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Saint Pelagia

Alice Major
From:   Some Bones and a Story. Wolsak & Wynn, 2001


"Pelagia the Penitent," a notoriously licentious dancing girl, was converted after hearing a sermon by Bishop Nonnus of Edessa. Scholars have suggested her legend is a Christianizing of Aphrodite or Venus.

She lived in Antioch — city of the crossroads,
city of olives and the flat scent of dung
two days' journey from the sea. They told stories
of her dancing, of how her limbs made love
to empty air until men could imagine
the roundness of arms, the sympathy of skin,
until they could taste the ocean salt beneath
her tongue. Pelagia, Aphrodite's daughter,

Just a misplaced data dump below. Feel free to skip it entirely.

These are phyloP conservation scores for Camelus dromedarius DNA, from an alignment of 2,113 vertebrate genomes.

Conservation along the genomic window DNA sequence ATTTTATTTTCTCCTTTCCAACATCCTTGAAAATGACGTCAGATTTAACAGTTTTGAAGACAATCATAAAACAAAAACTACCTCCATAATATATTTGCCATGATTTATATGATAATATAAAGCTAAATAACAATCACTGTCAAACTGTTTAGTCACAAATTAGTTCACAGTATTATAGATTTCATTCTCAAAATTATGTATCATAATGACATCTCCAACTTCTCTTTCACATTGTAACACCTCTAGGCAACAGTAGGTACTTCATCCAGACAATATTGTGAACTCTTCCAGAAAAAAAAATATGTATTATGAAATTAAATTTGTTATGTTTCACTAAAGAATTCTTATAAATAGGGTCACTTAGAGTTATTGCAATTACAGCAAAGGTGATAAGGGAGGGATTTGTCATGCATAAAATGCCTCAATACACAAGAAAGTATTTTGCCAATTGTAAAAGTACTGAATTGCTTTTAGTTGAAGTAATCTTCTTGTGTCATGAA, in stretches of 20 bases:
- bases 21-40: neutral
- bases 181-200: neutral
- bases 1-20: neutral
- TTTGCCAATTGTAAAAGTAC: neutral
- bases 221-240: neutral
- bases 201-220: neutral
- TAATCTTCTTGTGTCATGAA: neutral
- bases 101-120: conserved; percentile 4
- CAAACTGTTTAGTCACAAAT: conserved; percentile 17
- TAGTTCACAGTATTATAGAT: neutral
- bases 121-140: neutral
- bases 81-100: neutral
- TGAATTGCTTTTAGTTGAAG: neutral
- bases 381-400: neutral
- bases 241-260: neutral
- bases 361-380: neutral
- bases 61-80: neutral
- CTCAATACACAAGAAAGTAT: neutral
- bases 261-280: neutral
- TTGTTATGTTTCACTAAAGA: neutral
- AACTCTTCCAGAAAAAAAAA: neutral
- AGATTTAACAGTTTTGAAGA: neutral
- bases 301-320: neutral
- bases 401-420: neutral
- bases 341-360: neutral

named for the sea. Although the bishops
called her other names.

The people called her 'Margarito'
for the fineness of her pearls, round and pale
as Aphrodite's ankle, pierced and strung with thread.
In the speech of the market place,
such perforated pearls are called a different name
than unpierced, virgin stones.

In the church, the bishop told his stories
how the twelve gates of the holy city
were all pearls and how the saints went in and out,
corporeal bodies turned as light as air.
He turned his words towards Pelagia,
penetrated her with rapture words, breath,
aspiration.

She embraced his tales — incorporated
their parchment pledges with the wafer
that sucked moisture from her tongue. She turned
inland, renounced her liquid element.
The stories say she clothed herself as a man,
lived solitary on the mount of olives, died
a long way from the sea.

She left the church her wealth, her perforated
pearls. Perhaps the bishop set them in a sacramental cup
made to hold that salt liquid, blood,
the taste of word made flesh.



Alice Major's works copyright © to the author.


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